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Health status and most distressing concerns at admission and discharge reported by patients cared for at an internal medical care ward

Journal article
Authors Sofie Jakobsson
Eva Jakobsson Ung
Marie Lindström
Björn Eliasson
Gisela Ringström
Published in Scandinavian Journal of Caring Sciences
Volume 32
Issue 3
Pages 1168-1178
ISSN 0283-9318
Publication year 2018
Published at University of Gothenburg Centre for person-centred care (GPCC)
Institute of Medicine, Department of Internal Medicine and Clinical Nutrition
Institute of Health and Care Sciences
Institute of Medicine, Department of Molecular and Clinical Medicine
Pages 1168-1178
Language en
Links dx.doi.org/10.1111/scs.12562
Keywords inpatient care, self-reported health, symptoms, distressing concerns, internal medicine, chronic heart-failure, person-centered care, point prevalence survey, self-rated health, hospitalized-patients, mortality, symptoms, adults, Nursing
Subject categories Clinical Medicine

Abstract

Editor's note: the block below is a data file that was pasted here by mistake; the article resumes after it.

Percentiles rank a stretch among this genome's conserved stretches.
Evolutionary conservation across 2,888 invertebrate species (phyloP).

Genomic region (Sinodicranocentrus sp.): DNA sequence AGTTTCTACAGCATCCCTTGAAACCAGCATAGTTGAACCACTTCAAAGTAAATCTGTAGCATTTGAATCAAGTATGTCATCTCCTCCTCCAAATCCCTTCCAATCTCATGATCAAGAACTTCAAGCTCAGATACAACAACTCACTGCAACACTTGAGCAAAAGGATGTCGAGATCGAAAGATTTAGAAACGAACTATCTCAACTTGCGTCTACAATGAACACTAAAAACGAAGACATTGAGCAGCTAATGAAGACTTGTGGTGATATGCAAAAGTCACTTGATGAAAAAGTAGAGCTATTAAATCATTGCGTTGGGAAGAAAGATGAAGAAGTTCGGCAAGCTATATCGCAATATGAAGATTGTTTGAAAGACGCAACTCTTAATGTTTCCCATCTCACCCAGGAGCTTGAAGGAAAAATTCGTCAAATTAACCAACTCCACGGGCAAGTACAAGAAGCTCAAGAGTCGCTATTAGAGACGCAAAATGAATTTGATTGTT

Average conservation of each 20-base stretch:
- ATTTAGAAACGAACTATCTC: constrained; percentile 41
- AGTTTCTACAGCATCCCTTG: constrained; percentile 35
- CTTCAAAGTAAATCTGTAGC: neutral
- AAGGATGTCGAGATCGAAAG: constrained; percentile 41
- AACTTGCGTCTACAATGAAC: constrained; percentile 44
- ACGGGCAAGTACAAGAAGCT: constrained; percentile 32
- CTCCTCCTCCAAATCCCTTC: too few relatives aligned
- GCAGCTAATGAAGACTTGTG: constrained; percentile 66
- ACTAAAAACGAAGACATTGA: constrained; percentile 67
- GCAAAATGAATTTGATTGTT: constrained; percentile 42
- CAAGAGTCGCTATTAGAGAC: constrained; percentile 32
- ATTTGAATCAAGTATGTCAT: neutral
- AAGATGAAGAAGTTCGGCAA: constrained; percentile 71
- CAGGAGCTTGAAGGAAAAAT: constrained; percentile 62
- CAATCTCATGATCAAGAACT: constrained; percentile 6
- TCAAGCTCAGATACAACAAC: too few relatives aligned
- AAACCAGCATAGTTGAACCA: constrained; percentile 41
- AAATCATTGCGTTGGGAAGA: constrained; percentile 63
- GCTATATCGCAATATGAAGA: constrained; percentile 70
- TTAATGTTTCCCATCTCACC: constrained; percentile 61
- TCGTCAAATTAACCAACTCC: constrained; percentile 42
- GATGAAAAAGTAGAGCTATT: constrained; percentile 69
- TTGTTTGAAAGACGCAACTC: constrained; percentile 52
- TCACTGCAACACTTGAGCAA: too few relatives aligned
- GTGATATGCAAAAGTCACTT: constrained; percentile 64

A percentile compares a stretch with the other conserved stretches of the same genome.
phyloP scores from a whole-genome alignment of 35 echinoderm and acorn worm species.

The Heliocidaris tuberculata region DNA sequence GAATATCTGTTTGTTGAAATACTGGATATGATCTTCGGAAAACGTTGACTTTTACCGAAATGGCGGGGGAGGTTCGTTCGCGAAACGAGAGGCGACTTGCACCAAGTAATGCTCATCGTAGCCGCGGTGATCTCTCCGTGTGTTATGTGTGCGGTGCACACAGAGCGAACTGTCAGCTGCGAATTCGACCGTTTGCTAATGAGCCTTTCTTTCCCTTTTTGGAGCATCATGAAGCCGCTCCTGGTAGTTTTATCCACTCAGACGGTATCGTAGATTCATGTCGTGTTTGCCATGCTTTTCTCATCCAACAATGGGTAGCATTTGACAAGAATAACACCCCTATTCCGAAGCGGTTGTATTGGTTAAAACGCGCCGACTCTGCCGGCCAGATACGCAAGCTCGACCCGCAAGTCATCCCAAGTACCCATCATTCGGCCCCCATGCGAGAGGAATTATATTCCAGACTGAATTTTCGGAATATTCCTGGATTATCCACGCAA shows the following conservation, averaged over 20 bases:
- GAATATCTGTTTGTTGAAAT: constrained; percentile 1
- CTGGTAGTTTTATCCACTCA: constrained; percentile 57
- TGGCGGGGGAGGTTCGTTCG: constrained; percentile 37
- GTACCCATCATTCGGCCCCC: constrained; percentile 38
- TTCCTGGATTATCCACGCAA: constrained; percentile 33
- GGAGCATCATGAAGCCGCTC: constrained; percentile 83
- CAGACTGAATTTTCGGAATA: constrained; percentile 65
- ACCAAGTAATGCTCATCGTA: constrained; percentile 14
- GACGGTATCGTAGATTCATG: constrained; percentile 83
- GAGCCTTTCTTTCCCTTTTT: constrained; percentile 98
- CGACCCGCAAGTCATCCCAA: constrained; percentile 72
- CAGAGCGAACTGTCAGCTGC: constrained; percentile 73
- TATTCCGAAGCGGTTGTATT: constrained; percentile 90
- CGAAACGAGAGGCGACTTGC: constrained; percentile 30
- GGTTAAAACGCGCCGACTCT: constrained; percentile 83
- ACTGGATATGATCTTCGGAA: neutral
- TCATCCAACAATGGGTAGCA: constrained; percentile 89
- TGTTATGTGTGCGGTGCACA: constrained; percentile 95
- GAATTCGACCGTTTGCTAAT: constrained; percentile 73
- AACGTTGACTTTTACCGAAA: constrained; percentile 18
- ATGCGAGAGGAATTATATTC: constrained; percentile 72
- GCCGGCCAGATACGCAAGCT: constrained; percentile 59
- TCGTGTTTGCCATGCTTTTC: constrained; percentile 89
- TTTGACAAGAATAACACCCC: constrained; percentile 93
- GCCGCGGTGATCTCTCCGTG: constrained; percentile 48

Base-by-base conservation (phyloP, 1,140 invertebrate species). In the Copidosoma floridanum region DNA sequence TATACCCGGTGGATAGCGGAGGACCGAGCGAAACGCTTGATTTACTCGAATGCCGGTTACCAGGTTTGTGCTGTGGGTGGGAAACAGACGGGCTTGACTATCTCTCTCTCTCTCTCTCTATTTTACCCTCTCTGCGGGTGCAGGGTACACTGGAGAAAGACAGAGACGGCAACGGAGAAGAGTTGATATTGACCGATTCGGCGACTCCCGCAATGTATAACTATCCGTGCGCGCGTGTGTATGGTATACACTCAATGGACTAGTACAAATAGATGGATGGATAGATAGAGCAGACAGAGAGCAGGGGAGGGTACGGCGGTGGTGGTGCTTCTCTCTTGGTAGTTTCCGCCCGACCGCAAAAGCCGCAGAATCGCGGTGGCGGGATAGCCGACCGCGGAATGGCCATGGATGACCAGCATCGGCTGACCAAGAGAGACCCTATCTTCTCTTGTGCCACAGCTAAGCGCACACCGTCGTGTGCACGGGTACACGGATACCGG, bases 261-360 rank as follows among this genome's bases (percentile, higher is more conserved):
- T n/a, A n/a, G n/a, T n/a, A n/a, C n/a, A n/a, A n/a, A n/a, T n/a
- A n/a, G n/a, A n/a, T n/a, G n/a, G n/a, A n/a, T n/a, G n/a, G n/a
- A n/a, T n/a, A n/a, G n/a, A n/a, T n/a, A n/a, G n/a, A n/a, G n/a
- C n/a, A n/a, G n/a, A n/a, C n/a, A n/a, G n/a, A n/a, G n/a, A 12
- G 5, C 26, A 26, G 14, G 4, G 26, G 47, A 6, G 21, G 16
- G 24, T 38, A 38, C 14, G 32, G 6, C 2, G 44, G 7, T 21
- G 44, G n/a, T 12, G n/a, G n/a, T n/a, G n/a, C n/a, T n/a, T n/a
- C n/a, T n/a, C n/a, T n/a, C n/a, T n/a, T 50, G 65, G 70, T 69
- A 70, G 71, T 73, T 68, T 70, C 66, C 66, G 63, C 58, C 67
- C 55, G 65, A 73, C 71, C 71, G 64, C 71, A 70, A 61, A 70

BackgroundTo promote patients' ability to regain health during hospitalisation, care should not only focus on disease but also on how patients perceive health. There is a lack of studies on how patients admitted for inpatients care perceive their health. AimTo investigate self-reported health at admission and discharge perceived by patients admitted to an internal medicine ward; and, further, to explore the most distressing concerns at admission and discharge and the factors that influence low health status at discharge. Designs and methodsOne hundred and forty-seven patients completed EQ-5D and an open-ended question What concerns distress you the most?' at admission and discharge. Descriptive, parametric and nonparametric analyses were used. Subset analyses were performed between three groups based on health change. Factors influencing low health status at discharge were tested in a logistic regression. To analyse most distressing concerns, an inductive content analysis was performed. ResultsThere was a significant increase in self-rated health for patients with gastrointestinal disorders. At discharge, 50% was identified with improved and 30% with unaltered health. Twenty per cent reported a significant deterioration of health and had the highest frequency of severe problems in all EQ-5D dimensions. Several patients left hospital with distressing symptoms, uncertainty and concerns that had persisted throughout their hospitalisation. Vulnerable patients were characterised by an acute admission, unemployment and longer hospitalisation. Low EQ VAS at admission predicted poor health at discharge. ConclusionsMany patients had low health status at admission. For some, this did not improve during hospital stay, and for some, it got worse. Our findings highlight a group, whose care can be improved, through information, support and follow-up routines within and outside the hospital. Identifying these patients, efforts to better support patients in their self-care, including relief of pain and worries, at discharge can be established.

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